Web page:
Early years degree ARGH!!!
Early years degree ARGH!!!
by: Rhiannon - 20-12-08 07:41
I am a newbie, Rhiannon from the east mids. I am a part-time nursery nurse with pre-schoolers.
I am looking into doing a degree in early years to become a teacher as I can do this course part-time (I have two children with one yet to start school). I have looked at the OU and also Nottm Trent Uni. The latter requires 200 tarrif points. I have good GCSE grades and four a levels (2 b's and 2 c's) but I don't think this is enough! What else do they bloddy want? LOL! I noticed someone else was doing their foundation degree so can they help me or anyone else?
RE: Early years degree ARGH!!! - 20-12-08 12:28
I have just started a foundation degree in professional practice in the early years, fully funded by the local authority. I work full time so Wednesday evenings are spent at collage. Because the course is part time it is 3 years and then I can do a top up to a BA hons and the EYPS for another year. A long journey but I hope it will be worthwhile! You don't say if you have any childcare qualifications but I think the requirement is a Level 3 for the course. You could always ask your employer to investigate for you as it is in their best interests to have a programme of staff development
RE: Early years degree ARGH!!! - 20-12-08 15:52
Thanks for replying.
I have an NVQ level three and five years qualified experience. You say you're doing a foundation degree through college, how does that work? How much support do you get and how intense is the workload? Also what is the cost? I too would get help as I'm supported by tax credits. My problem is that I'm in love with the early years but I don't want to rule out primary in the future! I know I have to decide and it will be Early Years but if I wanted to teach reception could I top-up through a part-time course in the future? How logn would a BA hons be after three years doing a foundation course?
I'd love to do a four years full time doing early years and primary but my children have to eat lol! So the slow path it is!
RE: Early years degree ARGH!!! - 20-12-08 18:11
200 tariff points is deffinitely enough. U should have no problems. I'm in the final year of my degree Early Years Development and Education and have 240 tariff points with a B,C and a D at A- level. If you would like to know how they score the tariff system at A-level its A=120, B=100, C=80, D=60, and E = 40. Therefore u have 360 tarriff points with 2Bs and 2Cs at A-level, for GCSE they look that u have at least a grade C in English Language, Maths and Science. If ur looking at doing PGCE (thats what I have just applied for) SOME institutions look for a grade B at GCSE with English Language and Maths and that u have an A-level in a curriculum subject.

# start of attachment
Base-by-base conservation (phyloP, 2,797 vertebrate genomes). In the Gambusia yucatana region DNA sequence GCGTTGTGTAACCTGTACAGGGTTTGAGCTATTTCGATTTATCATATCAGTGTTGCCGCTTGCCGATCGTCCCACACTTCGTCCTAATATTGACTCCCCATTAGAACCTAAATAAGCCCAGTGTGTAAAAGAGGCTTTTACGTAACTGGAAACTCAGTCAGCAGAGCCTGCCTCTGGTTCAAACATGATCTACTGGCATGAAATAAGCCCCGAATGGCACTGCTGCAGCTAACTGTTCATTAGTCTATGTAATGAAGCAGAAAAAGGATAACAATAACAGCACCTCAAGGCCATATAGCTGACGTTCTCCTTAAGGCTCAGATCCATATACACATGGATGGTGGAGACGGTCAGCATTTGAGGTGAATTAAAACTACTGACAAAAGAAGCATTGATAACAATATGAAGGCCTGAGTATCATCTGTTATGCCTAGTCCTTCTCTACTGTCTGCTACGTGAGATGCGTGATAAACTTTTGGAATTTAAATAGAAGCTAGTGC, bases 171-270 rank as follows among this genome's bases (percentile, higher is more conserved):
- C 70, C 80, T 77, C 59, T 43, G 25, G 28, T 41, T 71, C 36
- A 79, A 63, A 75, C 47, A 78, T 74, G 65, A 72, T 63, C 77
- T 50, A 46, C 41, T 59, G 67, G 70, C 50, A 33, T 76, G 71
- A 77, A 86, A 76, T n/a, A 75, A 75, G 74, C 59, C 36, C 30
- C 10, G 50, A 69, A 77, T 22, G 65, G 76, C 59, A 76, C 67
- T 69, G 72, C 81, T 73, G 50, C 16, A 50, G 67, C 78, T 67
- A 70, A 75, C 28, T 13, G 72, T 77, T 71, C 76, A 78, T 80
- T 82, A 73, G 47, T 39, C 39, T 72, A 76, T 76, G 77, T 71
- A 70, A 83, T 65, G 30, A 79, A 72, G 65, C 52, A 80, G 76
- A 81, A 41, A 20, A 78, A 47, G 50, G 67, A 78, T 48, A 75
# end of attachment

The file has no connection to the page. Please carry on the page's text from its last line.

Hope that helped
RE: Early years degree ARGH!!! - 20-12-08 18:18
hi again, just to inform you a part time degree, including if u have done the foundation degree is 5-6 years part time (3 years full time). I don't know how much longer it takes if you do a foundation degree but I do know that in Full time education if u were foing the foundation degree as well as the degree it takes 4 years instead of the 3.
RE: Early years degree ARGH!!! - 21-12-08 07:50
Nice name Rhi lol! Thanks for replying. I was confused by the info on the Nottm Trent website but now I get it. Woo hoo no foundation degree for moi! LOL! I am so relieved 360 points cool! I will be going for Early Years and so I don't need GCSE science I have a D! My other GCSE's are all good. College made me re-take my maths and I got my C which I am so thrilled they did. I may re-take my science anyway as it is rather good to have isn't it? Who knows it may clinch a job for me if someone else has a pass and I don't!
Thanks a million
RE: Early years degree ARGH!!! - 21-12-08 14:31
the foundation degree i am doing is part time so i still work 40 hours a week. it will take 3 years and then I can do the BA top up with the EYPS running alongside which will be another year
is is funded by Lancashire county council, so it costs me nothing, there is money available for books and stuff
as for work load, I have just completed a 3000 word essay on research, I am writing a 2000 word critical reflection on my role and responsibilities and have a portfolio to put together for jan
I am really enjoying it at the moment and am not finding it too taxing. I suppose I could have gone for the proper degree but i am 41 and have been out of education for a long time!!
RE: RE: Early years degree ARGH!!! - 21-12-08 16:32
Dont no if this is of any help i qualified as a nursery nurse (NNEB) in 2000 I left school with English CSE and Maths. I am near the end of a part time degree in Early Years and Special Needs it has took me six years to complete but the time as flown. I was excepted onto the course with my NNEB.I have applied for the PGCE in primary education and have just been informed that you now need science GCSE. Up until last year if you where born before a certain year you didnot need science but due to the age discrimination Act everyone now needs Science as well as maths and English.Also as i am only in university two days a week part time i still work part time.
RE: Early years degree ARGH!!! - 22-12-08 06:58
My local authority are funding my Early Years Foundation Degree and are also (hopefully) funding the Top up course at the end of this one. Depending on your local authority, they will ususally fund one (or 2 at the most) member of staff from each setting to do this.
I have a BTEC Nat.Dip in Nursery Nursing and 9 GCSE's at C or above (not including Maths, which i will have to do before starting on the top up)
RE: Early years degree ARGH!!! - 22-12-08 08:27